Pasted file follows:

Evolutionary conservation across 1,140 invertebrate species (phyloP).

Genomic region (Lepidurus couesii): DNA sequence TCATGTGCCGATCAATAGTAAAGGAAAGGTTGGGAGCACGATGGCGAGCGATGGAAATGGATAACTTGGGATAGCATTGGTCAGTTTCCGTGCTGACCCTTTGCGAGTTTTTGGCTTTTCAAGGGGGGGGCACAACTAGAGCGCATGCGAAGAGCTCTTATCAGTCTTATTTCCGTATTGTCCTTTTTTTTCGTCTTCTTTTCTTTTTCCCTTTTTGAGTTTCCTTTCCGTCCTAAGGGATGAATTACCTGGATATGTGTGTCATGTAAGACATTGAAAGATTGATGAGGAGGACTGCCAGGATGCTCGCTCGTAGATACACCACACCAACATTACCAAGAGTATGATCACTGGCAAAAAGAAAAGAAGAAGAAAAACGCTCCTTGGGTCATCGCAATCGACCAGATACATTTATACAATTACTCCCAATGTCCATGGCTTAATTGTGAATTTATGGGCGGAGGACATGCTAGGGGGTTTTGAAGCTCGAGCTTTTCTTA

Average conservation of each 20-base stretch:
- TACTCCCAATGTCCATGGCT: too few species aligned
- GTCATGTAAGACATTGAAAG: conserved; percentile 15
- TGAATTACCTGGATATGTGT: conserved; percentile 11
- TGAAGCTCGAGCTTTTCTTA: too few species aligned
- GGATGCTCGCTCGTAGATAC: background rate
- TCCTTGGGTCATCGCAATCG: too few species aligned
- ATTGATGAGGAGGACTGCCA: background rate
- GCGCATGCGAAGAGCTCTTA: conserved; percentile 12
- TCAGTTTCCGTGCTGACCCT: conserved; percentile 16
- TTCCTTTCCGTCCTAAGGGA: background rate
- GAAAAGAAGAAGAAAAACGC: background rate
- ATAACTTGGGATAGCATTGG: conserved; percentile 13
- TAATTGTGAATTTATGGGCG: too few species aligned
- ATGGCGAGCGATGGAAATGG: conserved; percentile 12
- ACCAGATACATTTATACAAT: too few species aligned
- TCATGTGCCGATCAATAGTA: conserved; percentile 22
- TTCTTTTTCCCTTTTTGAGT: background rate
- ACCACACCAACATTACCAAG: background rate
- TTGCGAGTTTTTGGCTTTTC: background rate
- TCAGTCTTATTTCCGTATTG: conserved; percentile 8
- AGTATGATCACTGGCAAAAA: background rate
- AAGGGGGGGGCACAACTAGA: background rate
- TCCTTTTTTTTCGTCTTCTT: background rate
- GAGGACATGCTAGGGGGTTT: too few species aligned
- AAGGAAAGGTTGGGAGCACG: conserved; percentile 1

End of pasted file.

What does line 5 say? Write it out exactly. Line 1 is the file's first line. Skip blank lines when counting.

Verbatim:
- GTCATGTAAGACATTGAAAG: conserved; percentile 15